The varieties of this fruit belong to two closely related species. Ribes grossularia includes all the foreign varieties and their American seedlings, and in this work the American species, Ribes oxyacanthoides, includes the native varieties and their probable crosses with the European species. See Section 268 of Part I.
Some smaller than Champion, oval; color green, with red on sunny side; very productive; quality better than Downing. An Oregon variety, showing some traces of foreign parentage. Does well in Michigan and near the lakes.
Medium to large, roundish; color green with shades of yellow; quality very good. A remarkable bearer, not known to mildew. Indiana. A probable hybrid.
Fruit some larger than Houghton, roundish oval; color green with distinct rib-veins and smooth skin. Flesh juicy, quite soft, very good. Rarely mildews. Widely grown. New York.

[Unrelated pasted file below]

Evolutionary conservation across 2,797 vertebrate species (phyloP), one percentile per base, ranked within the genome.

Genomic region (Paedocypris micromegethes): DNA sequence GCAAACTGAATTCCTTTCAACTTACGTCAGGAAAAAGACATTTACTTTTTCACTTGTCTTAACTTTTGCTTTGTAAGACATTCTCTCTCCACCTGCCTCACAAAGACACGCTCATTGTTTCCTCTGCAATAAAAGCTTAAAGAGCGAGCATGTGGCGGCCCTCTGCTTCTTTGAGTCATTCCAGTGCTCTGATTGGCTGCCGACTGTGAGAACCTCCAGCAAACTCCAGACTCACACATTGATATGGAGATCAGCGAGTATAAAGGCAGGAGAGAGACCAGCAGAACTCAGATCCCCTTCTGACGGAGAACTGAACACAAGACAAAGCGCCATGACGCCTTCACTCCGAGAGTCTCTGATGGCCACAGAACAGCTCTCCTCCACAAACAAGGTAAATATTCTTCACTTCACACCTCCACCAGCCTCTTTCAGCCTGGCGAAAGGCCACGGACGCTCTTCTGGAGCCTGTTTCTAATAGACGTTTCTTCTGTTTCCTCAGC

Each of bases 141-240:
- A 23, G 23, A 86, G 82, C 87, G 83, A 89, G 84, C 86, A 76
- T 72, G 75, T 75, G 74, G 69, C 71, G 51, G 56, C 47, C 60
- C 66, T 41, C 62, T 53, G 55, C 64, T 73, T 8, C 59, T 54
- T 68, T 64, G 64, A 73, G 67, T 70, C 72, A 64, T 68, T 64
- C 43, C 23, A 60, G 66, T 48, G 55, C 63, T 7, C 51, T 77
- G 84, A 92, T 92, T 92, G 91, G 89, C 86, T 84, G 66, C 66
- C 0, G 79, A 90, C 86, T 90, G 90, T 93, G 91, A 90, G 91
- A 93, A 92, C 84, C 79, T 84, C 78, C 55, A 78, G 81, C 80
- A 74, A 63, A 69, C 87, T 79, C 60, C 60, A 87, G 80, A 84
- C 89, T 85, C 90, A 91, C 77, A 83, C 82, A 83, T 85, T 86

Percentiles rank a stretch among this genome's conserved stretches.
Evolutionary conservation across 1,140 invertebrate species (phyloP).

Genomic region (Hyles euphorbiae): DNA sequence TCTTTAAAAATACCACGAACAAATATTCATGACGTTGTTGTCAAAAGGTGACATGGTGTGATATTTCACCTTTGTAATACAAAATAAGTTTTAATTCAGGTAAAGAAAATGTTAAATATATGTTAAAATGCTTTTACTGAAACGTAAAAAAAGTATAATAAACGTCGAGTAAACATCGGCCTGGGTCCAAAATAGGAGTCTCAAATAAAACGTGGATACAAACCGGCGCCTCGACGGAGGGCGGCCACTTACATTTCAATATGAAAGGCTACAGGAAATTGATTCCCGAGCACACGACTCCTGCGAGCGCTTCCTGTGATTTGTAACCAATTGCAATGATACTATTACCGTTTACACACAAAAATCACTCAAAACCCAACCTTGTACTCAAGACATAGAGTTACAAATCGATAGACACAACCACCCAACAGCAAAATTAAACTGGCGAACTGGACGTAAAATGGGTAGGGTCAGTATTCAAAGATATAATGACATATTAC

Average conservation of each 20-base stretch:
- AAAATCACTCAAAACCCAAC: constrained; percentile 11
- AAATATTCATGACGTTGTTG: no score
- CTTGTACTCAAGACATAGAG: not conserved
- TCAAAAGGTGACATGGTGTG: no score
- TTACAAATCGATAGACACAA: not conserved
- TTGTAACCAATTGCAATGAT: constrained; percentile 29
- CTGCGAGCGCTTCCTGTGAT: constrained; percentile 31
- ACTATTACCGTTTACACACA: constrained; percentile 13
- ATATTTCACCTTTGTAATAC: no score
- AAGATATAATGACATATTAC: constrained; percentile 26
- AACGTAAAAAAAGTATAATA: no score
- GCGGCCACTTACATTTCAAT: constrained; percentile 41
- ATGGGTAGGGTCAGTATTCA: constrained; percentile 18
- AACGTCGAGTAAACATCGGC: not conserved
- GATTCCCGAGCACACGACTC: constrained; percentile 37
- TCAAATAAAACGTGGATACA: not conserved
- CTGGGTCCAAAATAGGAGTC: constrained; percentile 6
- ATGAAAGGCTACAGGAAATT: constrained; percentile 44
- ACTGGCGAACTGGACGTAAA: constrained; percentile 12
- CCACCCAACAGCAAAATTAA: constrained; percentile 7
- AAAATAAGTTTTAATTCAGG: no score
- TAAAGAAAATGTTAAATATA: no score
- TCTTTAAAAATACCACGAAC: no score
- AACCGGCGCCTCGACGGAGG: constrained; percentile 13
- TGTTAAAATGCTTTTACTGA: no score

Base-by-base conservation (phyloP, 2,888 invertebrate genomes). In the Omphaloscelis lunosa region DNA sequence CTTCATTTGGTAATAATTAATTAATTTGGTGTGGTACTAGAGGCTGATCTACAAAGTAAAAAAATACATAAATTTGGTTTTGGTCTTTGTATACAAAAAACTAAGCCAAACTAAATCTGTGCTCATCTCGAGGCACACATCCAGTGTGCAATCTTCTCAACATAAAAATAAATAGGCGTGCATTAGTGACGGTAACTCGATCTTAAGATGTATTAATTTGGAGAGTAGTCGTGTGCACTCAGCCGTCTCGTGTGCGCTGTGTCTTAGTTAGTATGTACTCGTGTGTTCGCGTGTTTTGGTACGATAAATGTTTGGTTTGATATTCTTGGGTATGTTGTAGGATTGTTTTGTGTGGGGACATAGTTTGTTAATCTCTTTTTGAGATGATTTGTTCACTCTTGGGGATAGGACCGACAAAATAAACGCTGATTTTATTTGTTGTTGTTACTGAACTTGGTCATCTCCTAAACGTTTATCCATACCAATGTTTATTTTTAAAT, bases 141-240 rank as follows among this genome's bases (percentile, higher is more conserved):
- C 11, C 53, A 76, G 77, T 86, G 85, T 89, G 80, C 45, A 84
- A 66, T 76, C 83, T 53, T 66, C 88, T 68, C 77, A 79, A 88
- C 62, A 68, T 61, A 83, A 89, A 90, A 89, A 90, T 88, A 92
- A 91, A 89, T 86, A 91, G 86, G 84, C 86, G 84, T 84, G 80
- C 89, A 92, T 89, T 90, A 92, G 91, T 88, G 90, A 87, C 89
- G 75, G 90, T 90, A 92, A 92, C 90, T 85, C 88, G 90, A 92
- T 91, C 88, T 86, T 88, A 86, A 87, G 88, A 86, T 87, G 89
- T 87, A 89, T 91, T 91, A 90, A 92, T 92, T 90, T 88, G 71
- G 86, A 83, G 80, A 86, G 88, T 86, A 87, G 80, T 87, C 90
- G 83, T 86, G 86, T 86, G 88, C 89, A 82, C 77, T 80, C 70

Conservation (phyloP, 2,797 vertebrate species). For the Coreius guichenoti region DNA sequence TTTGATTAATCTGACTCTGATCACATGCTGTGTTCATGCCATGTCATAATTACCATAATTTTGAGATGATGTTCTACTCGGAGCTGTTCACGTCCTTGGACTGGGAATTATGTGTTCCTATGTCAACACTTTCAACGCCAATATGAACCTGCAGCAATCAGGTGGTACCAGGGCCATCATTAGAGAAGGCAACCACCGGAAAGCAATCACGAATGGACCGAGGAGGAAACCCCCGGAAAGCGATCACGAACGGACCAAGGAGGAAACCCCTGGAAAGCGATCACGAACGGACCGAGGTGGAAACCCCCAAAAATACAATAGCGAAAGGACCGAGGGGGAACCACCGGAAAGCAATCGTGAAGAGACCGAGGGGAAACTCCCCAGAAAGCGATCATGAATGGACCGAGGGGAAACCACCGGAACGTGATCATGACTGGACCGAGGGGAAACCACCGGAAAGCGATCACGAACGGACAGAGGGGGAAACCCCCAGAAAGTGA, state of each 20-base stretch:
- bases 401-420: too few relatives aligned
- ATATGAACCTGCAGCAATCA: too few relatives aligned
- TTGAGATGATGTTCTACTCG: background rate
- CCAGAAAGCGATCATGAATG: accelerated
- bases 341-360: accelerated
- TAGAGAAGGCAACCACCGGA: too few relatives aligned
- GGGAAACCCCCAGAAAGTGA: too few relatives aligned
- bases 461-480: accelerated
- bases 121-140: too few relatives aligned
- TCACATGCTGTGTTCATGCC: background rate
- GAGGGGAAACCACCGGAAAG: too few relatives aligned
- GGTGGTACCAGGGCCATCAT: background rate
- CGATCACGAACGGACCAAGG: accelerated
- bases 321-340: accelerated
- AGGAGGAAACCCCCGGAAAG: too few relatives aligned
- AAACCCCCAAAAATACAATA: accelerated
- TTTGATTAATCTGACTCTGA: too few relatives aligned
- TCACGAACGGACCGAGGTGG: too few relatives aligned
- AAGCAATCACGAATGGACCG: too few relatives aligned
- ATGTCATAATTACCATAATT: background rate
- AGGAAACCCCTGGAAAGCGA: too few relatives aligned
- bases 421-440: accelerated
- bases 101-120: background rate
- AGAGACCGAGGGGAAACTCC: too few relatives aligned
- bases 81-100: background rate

Somewhat larger than Downing, oblong, smooth; color brownish purple. Flesh juicy, sweet, good. A productive variety at the West. Probably a hybrid. New York.
Size of Houghton, roundish oval; color darker red than Houghton. Flesh tender, sweet, and good. Quite widely grown.
Medium to large, roundish; color light green, with shading of red; quality very good to best. Widely grown. Canada.
Medium to large, roundish oval; color light green, shaded with red. When ripe quite transparent; skin tender. Flesh juicy, rich; quality very good. Canada.
Medium to large, oval; color green, with shading of yellow, often spotted with red, with a slight bloom. Probably a hybrid with the European species, but is classed with the American varieties. Vermont.
Size medium, roundish oval; color green, smooth; quality very good. Probably a hybrid. Illinois.